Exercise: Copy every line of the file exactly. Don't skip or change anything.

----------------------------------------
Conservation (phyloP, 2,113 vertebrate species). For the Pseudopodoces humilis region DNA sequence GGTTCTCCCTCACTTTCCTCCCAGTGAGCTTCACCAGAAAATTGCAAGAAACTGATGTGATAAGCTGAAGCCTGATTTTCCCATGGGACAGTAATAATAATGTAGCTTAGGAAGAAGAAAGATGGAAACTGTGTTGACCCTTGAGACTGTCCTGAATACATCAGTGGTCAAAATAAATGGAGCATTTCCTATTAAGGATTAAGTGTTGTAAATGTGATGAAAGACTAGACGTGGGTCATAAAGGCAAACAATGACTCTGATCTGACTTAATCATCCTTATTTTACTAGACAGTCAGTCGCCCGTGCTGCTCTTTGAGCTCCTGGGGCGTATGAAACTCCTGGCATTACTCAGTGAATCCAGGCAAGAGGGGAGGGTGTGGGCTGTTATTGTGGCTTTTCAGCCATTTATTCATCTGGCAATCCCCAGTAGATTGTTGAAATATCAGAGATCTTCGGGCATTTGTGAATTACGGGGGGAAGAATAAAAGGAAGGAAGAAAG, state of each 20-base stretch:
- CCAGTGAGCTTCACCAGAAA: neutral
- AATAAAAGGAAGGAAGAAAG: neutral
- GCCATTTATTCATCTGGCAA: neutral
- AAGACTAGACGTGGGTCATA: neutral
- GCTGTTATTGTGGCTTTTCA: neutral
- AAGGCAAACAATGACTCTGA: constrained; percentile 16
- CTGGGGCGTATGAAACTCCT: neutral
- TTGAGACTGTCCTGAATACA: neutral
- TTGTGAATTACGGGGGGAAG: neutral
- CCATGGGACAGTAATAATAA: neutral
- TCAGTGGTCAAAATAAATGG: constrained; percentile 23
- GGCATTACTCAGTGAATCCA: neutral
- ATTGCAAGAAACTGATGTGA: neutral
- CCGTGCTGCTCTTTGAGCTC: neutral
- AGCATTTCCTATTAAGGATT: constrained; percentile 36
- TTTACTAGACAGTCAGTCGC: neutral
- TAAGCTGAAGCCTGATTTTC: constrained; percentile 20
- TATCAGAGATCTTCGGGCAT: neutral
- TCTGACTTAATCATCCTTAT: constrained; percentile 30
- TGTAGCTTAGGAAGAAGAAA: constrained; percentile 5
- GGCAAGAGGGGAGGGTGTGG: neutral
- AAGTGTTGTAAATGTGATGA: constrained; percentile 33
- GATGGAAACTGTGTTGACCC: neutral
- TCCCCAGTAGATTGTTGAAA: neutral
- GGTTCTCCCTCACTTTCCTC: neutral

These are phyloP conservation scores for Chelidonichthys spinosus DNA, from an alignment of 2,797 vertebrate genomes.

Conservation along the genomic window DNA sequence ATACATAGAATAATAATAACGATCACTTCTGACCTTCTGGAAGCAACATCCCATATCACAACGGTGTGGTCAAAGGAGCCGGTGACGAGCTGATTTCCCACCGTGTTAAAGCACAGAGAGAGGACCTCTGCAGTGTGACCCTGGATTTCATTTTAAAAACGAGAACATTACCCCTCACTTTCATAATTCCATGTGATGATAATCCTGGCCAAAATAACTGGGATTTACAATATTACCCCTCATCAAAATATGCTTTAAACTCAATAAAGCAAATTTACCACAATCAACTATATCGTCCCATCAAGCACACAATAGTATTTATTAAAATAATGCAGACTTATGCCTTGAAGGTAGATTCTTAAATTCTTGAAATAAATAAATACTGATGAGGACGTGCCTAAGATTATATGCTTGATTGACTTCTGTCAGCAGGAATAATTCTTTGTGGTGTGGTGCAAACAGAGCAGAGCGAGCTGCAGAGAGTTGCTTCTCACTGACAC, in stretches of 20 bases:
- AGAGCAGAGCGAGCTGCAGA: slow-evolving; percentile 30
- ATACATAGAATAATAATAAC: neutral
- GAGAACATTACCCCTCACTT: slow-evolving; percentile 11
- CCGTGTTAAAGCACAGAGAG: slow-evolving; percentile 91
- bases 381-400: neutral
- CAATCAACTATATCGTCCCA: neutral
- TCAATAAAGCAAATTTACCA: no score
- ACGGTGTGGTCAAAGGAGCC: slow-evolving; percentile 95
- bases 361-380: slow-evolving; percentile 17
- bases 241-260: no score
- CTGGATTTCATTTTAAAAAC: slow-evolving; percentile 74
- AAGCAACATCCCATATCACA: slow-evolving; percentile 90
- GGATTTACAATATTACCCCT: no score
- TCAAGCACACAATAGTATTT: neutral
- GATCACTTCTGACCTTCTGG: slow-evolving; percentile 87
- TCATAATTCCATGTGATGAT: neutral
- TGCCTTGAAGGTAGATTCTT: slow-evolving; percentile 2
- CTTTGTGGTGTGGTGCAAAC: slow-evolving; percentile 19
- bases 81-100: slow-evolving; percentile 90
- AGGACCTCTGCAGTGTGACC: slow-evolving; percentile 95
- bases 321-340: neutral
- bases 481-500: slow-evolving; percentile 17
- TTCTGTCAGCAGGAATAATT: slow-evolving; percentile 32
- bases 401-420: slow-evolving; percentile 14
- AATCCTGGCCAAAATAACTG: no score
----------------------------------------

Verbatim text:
Conservation (phyloP, 2,113 vertebrate species). For the Pseudopodoces humilis region DNA sequence GGTTCTCCCTCACTTTCCTCCCAGTGAGCTTCACCAGAAAATTGCAAGAAACTGATGTGATAAGCTGAAGCCTGATTTTCCCATGGGACAGTAATAATAATGTAGCTTAGGAAGAAGAAAGATGGAAACTGTGTTGACCCTTGAGACTGTCCTGAATACATCAGTGGTCAAAATAAATGGAGCATTTCCTATTAAGGATTAAGTGTTGTAAATGTGATGAAAGACTAGACGTGGGTCATAAAGGCAAACAATGACTCTGATCTGACTTAATCATCCTTATTTTACTAGACAGTCAGTCGCCCGTGCTGCTCTTTGAGCTCCTGGGGCGTATGAAACTCCTGGCATTACTCAGTGAATCCAGGCAAGAGGGGAGGGTGTGGGCTGTTATTGTGGCTTTTCAGCCATTTATTCATCTGGCAATCCCCAGTAGATTGTTGAAATATCAGAGATCTTCGGGCATTTGTGAATTACGGGGGGAAGAATAAAAGGAAGGAAGAAAG, state of each 20-base stretch:
- CCAGTGAGCTTCACCAGAAA: neutral
- AATAAAAGGAAGGAAGAAAG: neutral
- GCCATTTATTCATCTGGCAA: neutral
- AAGACTAGACGTGGGTCATA: neutral
- GCTGTTATTGTGGCTTTTCA: neutral
- AAGGCAAACAATGACTCTGA: constrained; percentile 16
- CTGGGGCGTATGAAACTCCT: neutral
- TTGAGACTGTCCTGAATACA: neutral
- TTGTGAATTACGGGGGGAAG: neutral
- CCATGGGACAGTAATAATAA: neutral
- TCAGTGGTCAAAATAAATGG: constrained; percentile 23
- GGCATTACTCAGTGAATCCA: neutral
- ATTGCAAGAAACTGATGTGA: neutral
- CCGTGCTGCTCTTTGAGCTC: neutral
- AGCATTTCCTATTAAGGATT: constrained; percentile 36
- TTTACTAGACAGTCAGTCGC: neutral
- TAAGCTGAAGCCTGATTTTC: constrained; percentile 20
- TATCAGAGATCTTCGGGCAT: neutral
- TCTGACTTAATCATCCTTAT: constrained; percentile 30
- TGTAGCTTAGGAAGAAGAAA: constrained; percentile 5
- GGCAAGAGGGGAGGGTGTGG: neutral
- AAGTGTTGTAAATGTGATGA: constrained; percentile 33
- GATGGAAACTGTGTTGACCC: neutral
- TCCCCAGTAGATTGTTGAAA: neutral
- GGTTCTCCCTCACTTTCCTC: neutral

These are phyloP conservation scores for Chelidonichthys spinosus DNA, from an alignment of 2,797 vertebrate genomes.

Conservation along the genomic window DNA sequence ATACATAGAATAATAATAACGATCACTTCTGACCTTCTGGAAGCAACATCCCATATCACAACGGTGTGGTCAAAGGAGCCGGTGACGAGCTGATTTCCCACCGTGTTAAAGCACAGAGAGAGGACCTCTGCAGTGTGACCCTGGATTTCATTTTAAAAACGAGAACATTACCCCTCACTTTCATAATTCCATGTGATGATAATCCTGGCCAAAATAACTGGGATTTACAATATTACCCCTCATCAAAATATGCTTTAAACTCAATAAAGCAAATTTACCACAATCAACTATATCGTCCCATCAAGCACACAATAGTATTTATTAAAATAATGCAGACTTATGCCTTGAAGGTAGATTCTTAAATTCTTGAAATAAATAAATACTGATGAGGACGTGCCTAAGATTATATGCTTGATTGACTTCTGTCAGCAGGAATAATTCTTTGTGGTGTGGTGCAAACAGAGCAGAGCGAGCTGCAGAGAGTTGCTTCTCACTGACAC, in stretches of 20 bases:
- AGAGCAGAGCGAGCTGCAGA: slow-evolving; percentile 30
- ATACATAGAATAATAATAAC: neutral
- GAGAACATTACCCCTCACTT: slow-evolving; percentile 11
- CCGTGTTAAAGCACAGAGAG: slow-evolving; percentile 91
- bases 381-400: neutral
- CAATCAACTATATCGTCCCA: neutral
- TCAATAAAGCAAATTTACCA: no score
- ACGGTGTGGTCAAAGGAGCC: slow-evolving; percentile 95
- bases 361-380: slow-evolving; percentile 17
- bases 241-260: no score
- CTGGATTTCATTTTAAAAAC: slow-evolving; percentile 74
- AAGCAACATCCCATATCACA: slow-evolving; percentile 90
- GGATTTACAATATTACCCCT: no score
- TCAAGCACACAATAGTATTT: neutral
- GATCACTTCTGACCTTCTGG: slow-evolving; percentile 87
- TCATAATTCCATGTGATGAT: neutral
- TGCCTTGAAGGTAGATTCTT: slow-evolving; percentile 2
- CTTTGTGGTGTGGTGCAAAC: slow-evolving; percentile 19
- bases 81-100: slow-evolving; percentile 90
- AGGACCTCTGCAGTGTGACC: slow-evolving; percentile 95
- bases 321-340: neutral
- bases 481-500: slow-evolving; percentile 17
- TTCTGTCAGCAGGAATAATT: slow-evolving; percentile 32
- bases 401-420: slow-evolving; percentile 14
- AATCCTGGCCAAAATAACTG: no score